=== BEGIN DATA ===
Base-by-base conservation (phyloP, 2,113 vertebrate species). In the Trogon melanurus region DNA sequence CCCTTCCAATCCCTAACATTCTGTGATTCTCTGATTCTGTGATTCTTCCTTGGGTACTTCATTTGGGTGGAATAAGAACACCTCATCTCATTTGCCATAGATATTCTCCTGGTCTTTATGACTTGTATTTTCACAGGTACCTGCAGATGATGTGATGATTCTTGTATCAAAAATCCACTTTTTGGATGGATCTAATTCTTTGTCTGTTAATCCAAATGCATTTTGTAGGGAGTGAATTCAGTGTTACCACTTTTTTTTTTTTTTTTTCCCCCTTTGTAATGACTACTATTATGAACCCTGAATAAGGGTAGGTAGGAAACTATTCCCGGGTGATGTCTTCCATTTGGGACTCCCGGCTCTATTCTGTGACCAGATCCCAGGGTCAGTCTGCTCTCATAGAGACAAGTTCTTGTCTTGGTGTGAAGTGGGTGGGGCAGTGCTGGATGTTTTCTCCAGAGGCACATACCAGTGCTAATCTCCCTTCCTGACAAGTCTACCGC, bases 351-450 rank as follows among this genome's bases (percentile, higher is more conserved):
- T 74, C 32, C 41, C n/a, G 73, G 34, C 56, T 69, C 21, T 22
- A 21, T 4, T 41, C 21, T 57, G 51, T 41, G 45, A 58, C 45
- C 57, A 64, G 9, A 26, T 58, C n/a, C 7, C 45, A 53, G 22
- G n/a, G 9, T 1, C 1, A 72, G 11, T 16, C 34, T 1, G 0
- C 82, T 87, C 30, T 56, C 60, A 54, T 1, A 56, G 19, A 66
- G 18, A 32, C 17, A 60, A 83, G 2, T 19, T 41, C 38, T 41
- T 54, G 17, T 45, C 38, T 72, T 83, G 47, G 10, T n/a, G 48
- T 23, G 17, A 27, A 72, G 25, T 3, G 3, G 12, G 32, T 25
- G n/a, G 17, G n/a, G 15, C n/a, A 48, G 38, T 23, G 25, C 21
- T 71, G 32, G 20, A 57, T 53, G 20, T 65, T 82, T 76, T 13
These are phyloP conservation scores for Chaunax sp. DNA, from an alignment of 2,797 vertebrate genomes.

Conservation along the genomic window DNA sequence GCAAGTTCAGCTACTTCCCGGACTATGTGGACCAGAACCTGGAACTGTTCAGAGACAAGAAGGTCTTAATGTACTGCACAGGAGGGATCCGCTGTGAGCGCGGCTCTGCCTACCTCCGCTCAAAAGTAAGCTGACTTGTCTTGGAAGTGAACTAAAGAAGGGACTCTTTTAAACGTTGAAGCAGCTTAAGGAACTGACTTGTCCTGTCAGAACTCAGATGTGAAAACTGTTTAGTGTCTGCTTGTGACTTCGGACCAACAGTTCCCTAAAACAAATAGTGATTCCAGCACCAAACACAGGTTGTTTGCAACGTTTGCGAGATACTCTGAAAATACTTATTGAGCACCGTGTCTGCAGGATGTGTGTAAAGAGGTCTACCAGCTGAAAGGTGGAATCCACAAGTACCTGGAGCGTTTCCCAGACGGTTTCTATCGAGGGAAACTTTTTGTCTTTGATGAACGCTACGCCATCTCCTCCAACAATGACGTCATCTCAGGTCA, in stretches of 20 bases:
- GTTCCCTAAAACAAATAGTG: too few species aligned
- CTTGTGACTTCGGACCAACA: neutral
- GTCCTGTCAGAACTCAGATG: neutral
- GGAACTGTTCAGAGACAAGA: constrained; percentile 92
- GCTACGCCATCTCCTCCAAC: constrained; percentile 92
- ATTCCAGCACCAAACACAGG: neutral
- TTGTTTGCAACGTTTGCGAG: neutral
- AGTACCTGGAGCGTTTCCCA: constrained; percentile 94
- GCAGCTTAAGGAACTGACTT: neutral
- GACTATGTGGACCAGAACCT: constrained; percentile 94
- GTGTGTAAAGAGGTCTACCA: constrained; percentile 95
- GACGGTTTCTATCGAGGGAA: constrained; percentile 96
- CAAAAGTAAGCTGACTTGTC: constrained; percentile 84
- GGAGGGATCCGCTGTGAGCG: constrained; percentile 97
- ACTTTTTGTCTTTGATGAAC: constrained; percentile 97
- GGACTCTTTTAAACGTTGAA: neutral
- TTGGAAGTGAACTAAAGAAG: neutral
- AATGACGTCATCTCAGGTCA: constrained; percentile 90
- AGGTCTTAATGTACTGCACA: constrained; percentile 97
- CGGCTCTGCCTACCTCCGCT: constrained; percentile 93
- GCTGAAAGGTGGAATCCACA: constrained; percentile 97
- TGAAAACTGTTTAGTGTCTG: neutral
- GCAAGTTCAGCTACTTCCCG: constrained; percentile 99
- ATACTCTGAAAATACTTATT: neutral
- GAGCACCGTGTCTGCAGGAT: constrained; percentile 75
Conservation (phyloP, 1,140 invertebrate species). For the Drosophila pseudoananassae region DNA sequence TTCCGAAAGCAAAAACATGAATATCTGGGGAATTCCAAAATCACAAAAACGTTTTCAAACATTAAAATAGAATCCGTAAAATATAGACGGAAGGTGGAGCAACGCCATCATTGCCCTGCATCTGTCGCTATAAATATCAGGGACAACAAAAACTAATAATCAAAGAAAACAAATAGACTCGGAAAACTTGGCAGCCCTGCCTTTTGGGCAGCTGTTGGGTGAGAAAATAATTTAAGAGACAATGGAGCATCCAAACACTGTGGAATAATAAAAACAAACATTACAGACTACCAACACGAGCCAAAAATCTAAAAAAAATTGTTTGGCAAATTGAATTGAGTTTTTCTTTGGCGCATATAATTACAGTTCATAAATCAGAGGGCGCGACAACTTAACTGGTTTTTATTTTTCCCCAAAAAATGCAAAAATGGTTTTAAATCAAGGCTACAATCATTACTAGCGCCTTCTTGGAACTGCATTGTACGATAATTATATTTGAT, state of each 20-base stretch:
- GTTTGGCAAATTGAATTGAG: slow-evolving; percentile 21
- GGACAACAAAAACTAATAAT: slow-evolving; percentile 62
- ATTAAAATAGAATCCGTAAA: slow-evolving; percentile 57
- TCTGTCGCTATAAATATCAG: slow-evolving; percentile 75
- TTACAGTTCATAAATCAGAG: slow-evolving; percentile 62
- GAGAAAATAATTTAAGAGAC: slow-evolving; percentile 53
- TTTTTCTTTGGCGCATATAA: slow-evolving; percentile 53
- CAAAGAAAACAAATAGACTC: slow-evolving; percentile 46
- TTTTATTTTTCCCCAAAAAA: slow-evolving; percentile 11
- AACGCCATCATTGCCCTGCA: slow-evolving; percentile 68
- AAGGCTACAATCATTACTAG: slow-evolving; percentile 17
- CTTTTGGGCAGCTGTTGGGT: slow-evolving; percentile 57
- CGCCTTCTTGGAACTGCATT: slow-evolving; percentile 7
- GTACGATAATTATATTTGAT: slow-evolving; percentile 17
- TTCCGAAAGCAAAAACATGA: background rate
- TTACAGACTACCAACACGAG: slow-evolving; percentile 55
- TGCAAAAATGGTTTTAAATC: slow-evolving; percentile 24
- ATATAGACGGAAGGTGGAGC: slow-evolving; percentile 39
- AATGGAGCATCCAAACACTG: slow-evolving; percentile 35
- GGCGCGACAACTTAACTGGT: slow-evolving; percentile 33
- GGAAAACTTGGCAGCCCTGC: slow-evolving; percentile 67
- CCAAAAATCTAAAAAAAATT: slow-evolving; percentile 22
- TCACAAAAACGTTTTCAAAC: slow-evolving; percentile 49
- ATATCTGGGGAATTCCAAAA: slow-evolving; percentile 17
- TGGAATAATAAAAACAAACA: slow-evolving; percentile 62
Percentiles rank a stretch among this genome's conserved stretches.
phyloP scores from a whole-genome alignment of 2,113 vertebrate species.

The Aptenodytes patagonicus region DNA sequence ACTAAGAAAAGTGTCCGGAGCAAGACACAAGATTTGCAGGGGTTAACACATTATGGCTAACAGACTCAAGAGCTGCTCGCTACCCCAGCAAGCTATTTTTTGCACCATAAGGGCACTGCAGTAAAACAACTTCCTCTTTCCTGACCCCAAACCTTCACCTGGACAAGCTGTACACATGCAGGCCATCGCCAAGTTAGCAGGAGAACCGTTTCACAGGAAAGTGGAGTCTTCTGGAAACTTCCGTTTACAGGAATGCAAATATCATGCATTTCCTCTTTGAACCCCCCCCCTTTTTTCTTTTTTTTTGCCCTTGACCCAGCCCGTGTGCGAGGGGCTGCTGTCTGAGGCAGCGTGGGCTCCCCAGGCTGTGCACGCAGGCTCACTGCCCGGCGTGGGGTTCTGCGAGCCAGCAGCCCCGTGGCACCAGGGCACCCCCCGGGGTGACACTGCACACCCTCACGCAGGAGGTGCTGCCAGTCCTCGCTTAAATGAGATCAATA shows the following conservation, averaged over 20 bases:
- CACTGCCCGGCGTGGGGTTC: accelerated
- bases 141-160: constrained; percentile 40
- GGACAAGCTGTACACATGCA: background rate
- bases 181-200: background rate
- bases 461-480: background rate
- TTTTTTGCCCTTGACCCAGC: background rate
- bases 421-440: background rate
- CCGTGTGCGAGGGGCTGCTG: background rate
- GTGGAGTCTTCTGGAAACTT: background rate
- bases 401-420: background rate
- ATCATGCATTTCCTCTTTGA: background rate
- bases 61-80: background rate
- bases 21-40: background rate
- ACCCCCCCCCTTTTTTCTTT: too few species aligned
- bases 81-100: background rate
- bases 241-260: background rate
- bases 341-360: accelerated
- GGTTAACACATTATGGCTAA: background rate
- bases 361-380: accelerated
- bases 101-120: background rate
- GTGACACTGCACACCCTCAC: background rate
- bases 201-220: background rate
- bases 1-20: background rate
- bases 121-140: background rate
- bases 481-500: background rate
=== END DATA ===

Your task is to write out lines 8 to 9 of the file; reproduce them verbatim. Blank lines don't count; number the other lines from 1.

- T 54, G 17, T 45, C 38, T 72, T 83, G 47, G 10, T n/a, G 48
- T 23, G 17, A 27, A 72, G 25, T 3, G 3, G 12, G 32, T 25